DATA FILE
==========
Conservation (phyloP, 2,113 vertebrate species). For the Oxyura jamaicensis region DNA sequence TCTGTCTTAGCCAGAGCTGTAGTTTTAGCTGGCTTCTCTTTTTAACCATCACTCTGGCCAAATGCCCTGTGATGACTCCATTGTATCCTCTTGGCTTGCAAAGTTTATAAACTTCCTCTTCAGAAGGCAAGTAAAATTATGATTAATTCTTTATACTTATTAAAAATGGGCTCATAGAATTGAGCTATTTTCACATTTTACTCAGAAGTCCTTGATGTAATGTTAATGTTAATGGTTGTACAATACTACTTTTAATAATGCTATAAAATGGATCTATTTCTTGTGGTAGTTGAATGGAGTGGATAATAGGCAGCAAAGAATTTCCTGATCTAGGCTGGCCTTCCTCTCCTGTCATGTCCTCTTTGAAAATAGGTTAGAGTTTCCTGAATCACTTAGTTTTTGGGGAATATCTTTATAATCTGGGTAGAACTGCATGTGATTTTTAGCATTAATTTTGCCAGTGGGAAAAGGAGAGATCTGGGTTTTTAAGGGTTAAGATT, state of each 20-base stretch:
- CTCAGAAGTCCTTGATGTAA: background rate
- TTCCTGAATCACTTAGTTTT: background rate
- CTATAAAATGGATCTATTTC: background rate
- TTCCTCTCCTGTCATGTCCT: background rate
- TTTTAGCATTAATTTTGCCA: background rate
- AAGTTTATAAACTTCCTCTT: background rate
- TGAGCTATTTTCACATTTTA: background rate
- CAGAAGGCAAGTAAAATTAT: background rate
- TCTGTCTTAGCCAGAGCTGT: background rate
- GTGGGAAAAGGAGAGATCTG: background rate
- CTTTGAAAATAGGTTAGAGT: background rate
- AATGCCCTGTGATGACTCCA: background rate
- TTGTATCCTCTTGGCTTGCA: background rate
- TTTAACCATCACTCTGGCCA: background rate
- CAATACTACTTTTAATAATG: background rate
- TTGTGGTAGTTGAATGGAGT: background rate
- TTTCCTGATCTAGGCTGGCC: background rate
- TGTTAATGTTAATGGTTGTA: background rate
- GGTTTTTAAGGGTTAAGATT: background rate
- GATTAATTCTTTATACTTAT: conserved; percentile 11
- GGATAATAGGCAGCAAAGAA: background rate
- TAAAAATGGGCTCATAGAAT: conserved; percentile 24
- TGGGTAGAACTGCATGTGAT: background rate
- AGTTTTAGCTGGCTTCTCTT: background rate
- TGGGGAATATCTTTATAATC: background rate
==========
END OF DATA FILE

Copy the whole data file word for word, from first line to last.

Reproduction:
Conservation (phyloP, 2,113 vertebrate species). For the Oxyura jamaicensis region DNA sequence TCTGTCTTAGCCAGAGCTGTAGTTTTAGCTGGCTTCTCTTTTTAACCATCACTCTGGCCAAATGCCCTGTGATGACTCCATTGTATCCTCTTGGCTTGCAAAGTTTATAAACTTCCTCTTCAGAAGGCAAGTAAAATTATGATTAATTCTTTATACTTATTAAAAATGGGCTCATAGAATTGAGCTATTTTCACATTTTACTCAGAAGTCCTTGATGTAATGTTAATGTTAATGGTTGTACAATACTACTTTTAATAATGCTATAAAATGGATCTATTTCTTGTGGTAGTTGAATGGAGTGGATAATAGGCAGCAAAGAATTTCCTGATCTAGGCTGGCCTTCCTCTCCTGTCATGTCCTCTTTGAAAATAGGTTAGAGTTTCCTGAATCACTTAGTTTTTGGGGAATATCTTTATAATCTGGGTAGAACTGCATGTGATTTTTAGCATTAATTTTGCCAGTGGGAAAAGGAGAGATCTGGGTTTTTAAGGGTTAAGATT, state of each 20-base stretch:
- CTCAGAAGTCCTTGATGTAA: background rate
- TTCCTGAATCACTTAGTTTT: background rate
- CTATAAAATGGATCTATTTC: background rate
- TTCCTCTCCTGTCATGTCCT: background rate
- TTTTAGCATTAATTTTGCCA: background rate
- AAGTTTATAAACTTCCTCTT: background rate
- TGAGCTATTTTCACATTTTA: background rate
- CAGAAGGCAAGTAAAATTAT: background rate
- TCTGTCTTAGCCAGAGCTGT: background rate
- GTGGGAAAAGGAGAGATCTG: background rate
- CTTTGAAAATAGGTTAGAGT: background rate
- AATGCCCTGTGATGACTCCA: background rate
- TTGTATCCTCTTGGCTTGCA: background rate
- TTTAACCATCACTCTGGCCA: background rate
- CAATACTACTTTTAATAATG: background rate
- TTGTGGTAGTTGAATGGAGT: background rate
- TTTCCTGATCTAGGCTGGCC: background rate
- TGTTAATGTTAATGGTTGTA: background rate
- GGTTTTTAAGGGTTAAGATT: background rate
- GATTAATTCTTTATACTTAT: conserved; percentile 11
- GGATAATAGGCAGCAAAGAA: background rate
- TAAAAATGGGCTCATAGAAT: conserved; percentile 24
- TGGGTAGAACTGCATGTGAT: background rate
- AGTTTTAGCTGGCTTCTCTT: background rate
- TGGGGAATATCTTTATAATC: background rate